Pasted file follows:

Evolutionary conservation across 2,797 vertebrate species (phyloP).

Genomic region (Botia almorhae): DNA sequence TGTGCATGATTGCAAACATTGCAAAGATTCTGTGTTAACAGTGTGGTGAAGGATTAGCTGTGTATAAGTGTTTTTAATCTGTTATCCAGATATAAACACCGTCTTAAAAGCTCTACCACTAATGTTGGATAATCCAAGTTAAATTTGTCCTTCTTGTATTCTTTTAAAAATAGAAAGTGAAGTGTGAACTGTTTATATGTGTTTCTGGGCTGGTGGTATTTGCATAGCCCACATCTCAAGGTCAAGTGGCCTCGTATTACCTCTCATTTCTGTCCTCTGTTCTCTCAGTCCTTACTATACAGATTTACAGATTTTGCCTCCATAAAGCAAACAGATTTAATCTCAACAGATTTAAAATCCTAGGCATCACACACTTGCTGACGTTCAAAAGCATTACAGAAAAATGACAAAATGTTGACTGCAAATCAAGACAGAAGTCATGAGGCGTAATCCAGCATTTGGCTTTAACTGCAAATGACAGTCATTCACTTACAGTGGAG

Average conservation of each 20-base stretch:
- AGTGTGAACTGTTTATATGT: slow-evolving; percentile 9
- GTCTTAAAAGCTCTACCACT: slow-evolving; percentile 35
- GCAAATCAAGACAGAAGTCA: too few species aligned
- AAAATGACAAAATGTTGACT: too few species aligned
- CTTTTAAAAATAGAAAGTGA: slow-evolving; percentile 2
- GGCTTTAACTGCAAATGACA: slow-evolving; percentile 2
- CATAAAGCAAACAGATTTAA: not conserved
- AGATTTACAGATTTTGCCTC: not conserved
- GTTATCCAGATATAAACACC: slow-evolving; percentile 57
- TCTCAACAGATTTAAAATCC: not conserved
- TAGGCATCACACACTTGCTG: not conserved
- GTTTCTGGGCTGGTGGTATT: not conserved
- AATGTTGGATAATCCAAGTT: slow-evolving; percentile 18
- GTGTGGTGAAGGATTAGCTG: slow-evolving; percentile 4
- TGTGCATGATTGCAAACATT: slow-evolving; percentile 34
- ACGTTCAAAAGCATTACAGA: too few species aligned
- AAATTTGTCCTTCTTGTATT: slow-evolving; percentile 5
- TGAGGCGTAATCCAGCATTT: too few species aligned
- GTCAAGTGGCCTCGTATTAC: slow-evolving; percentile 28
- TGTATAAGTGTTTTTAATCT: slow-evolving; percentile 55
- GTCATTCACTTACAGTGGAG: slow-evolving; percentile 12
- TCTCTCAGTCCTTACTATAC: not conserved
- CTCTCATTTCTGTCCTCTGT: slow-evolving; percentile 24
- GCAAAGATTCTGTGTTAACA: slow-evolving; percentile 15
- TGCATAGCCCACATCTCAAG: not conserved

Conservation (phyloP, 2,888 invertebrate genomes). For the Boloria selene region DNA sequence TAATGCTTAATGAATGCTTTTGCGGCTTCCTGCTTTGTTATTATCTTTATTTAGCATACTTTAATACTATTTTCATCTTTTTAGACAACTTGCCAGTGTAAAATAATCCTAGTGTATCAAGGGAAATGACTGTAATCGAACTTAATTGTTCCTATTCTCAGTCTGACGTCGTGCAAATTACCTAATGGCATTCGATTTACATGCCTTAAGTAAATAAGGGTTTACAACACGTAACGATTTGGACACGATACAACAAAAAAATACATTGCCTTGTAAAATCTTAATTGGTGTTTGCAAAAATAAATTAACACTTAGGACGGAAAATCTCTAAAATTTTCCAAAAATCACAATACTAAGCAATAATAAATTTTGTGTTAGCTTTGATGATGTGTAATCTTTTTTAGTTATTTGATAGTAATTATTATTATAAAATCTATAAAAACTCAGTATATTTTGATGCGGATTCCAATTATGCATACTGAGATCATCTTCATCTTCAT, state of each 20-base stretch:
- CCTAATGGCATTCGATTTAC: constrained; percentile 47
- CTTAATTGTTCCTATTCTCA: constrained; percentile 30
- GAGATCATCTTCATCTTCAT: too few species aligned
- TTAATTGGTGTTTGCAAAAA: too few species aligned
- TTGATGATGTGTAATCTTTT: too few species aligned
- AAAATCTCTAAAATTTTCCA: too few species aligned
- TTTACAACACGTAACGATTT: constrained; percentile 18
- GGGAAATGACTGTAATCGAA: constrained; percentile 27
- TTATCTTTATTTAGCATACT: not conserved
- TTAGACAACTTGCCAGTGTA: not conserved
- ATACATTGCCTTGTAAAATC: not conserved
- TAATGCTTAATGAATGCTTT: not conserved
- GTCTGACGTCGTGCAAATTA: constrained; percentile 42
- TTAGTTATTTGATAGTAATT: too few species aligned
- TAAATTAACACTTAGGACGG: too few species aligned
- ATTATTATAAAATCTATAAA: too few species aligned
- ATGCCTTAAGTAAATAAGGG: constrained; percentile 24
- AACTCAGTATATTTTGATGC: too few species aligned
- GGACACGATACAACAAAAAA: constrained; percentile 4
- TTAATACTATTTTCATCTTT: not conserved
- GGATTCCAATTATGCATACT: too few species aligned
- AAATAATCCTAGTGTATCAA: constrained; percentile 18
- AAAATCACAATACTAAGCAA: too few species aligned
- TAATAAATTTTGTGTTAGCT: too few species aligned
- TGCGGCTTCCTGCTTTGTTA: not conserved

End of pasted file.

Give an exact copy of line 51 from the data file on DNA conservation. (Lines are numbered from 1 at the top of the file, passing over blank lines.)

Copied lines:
- AAATAATCCTAGTGTATCAA: constrained; percentile 18